Previous 1 2 3 4 5 Next 109 Replies Latest reply: Apr 27, 2013 1:13 PM by Cerniuk Go to original post
  • softwater Level 5 (5,370 points)

    Have a look here, guys


    http://applehelpwriter.com/2011/09/13/turn-off-resume-the-definitive-solution/

     

    This has worked for me and many others, but I have to admit one person who tried it said it didn't work for them.

  • opodder Level 1 (0 points)

    JoeyR wrote:

     

    While I do agree that there needs to be an option to make the checkbox selection persistent, I do not believe there is a privacy issue.  If someone can see what was on your screen when you shut it down, they also have access to everything else on your system.  You should always have your system require that you enter your login credentials at boot (as opposed to automatically logging you in).  If someone else can't log into your computer, they will never see the applications restart.

     

    Again... I definitely want my election upon shutdown to remain permanent, but with respect to privacy and/or security you're no more or less at risk with this "feature" unless you're not requiring a login.  In which case any data on your system is available to anyone that turns it on.

     

    I think when referring to privacy he may have meant that he would not want someone else who can see his screen (ie someone sitting next to him) when he logs in to know what was previously open last time he logged out.

     

     

    I also hate the fact you cannot change the defaut behaviour of this feature. I don't like the terminal fix that has been suggested either, because that switches it off completely. All I want is to change the default behaviour to unchecked, or for the OS to remember my last selection.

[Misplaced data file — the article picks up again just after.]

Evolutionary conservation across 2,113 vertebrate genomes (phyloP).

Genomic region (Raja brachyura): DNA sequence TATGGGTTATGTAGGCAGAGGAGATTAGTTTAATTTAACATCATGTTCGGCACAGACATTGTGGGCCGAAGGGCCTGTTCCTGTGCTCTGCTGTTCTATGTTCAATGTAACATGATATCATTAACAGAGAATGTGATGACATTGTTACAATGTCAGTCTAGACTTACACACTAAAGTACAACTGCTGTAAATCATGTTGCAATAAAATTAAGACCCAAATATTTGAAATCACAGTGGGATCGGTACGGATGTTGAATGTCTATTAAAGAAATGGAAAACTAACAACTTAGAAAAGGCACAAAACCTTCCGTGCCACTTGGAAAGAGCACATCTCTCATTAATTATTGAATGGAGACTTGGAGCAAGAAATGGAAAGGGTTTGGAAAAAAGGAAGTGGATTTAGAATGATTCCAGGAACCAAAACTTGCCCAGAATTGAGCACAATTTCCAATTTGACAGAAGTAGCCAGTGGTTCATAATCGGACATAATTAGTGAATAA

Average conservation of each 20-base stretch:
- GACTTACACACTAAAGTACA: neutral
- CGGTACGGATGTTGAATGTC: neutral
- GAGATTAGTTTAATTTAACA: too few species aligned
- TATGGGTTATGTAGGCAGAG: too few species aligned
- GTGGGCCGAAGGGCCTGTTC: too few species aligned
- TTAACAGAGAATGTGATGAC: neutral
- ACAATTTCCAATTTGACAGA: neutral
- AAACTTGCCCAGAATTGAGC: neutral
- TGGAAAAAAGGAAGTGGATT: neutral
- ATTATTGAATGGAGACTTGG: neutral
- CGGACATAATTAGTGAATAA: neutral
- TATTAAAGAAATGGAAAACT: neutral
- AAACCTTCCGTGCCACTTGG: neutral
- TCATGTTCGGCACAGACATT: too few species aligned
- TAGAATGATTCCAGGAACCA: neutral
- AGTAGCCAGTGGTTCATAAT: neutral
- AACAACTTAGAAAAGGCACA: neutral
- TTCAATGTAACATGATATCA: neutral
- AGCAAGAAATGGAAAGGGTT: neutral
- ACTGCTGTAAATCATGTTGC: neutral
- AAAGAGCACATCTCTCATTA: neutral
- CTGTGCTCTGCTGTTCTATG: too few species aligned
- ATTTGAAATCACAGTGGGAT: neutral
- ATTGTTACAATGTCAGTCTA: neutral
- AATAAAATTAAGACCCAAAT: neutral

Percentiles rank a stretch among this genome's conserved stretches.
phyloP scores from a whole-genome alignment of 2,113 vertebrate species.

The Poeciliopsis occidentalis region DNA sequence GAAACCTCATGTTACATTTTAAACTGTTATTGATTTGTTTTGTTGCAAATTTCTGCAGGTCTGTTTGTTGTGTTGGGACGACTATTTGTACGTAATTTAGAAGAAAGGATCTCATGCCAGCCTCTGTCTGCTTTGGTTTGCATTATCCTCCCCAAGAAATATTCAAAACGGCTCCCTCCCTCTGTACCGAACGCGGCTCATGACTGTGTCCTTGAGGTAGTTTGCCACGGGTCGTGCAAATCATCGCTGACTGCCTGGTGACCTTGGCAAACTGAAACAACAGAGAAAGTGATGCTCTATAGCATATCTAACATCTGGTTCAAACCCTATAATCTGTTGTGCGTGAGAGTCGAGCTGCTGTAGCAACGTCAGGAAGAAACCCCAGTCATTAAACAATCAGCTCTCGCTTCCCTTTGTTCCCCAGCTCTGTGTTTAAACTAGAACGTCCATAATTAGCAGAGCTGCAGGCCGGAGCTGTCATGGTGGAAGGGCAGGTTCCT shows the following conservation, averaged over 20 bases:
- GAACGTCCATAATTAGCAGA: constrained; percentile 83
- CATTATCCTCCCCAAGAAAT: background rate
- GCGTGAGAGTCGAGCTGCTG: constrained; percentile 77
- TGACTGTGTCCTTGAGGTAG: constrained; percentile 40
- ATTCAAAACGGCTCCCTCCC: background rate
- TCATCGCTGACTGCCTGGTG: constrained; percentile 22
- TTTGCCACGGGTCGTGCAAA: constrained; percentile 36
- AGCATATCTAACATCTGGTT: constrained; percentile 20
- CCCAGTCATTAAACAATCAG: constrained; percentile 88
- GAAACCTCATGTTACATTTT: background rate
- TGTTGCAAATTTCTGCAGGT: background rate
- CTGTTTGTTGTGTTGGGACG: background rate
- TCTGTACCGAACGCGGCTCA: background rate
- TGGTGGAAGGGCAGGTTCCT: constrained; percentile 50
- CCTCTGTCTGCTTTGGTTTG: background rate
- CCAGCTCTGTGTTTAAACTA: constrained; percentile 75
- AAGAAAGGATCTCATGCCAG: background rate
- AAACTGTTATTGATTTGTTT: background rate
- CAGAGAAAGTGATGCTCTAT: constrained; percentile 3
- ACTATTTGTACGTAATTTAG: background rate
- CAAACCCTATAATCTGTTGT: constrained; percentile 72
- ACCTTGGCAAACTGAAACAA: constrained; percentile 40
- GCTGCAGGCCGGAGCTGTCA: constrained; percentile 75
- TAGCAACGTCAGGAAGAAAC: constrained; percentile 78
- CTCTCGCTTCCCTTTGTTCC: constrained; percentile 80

I have sent feedback to Apple: http://www.apple.com/feedback/macosx.html

    Please do so too.

  • William Donelson Level 4 (2,495 points)

    The reality is, this feature should NOT be a logout feature.

     

    You should be given this option at Login time.

  • billearl Level 2 (175 points)

    William Donelson wrote:

     

    The reality is, this feature should NOT be a logout feature.

     

    You should be given this option at Login time.

    Excellent point. Or make it a permanent setting.

  • Bay Area Pete Level 1 (0 points)

    The problem I have had is if the system hangs and I do a force power down, on powering back up the system reopens the original windows, and one of them caused the hang! It is very hard to interact with the system to get out of this loop. This is the dumbest default setting yet implemented by Apple developers! This web page gives a possible way to disable this feature.

    http://osxdaily.com/2011/08/25/disable-reopen-windows-when-logging-back-in-in-ma c-os-x-lion-completely/

  • William Donelson Level 4 (2,495 points)

    Bay Area Pete wrote:  This web page gives a possible way to disable this feature.

    http://osxdaily.com/2011/08/25/disable-reopen-windows-when-logging-back-in-in-ma c-os-x-lion-completely/

    A much easier way, requires no downloaded software:

     

    1. Close all windows and quit all apps.

    2. In Finder, hold down the Option key and click ‘Go’ in the menu bar at the top.

    3. Choose ‘Library’ (you have to have the Option key held down to see Library in the menu).

    4. Navigate to Library > Preferences > ByHost > com.apple.loginwindow.[xxxxxxxxx].plist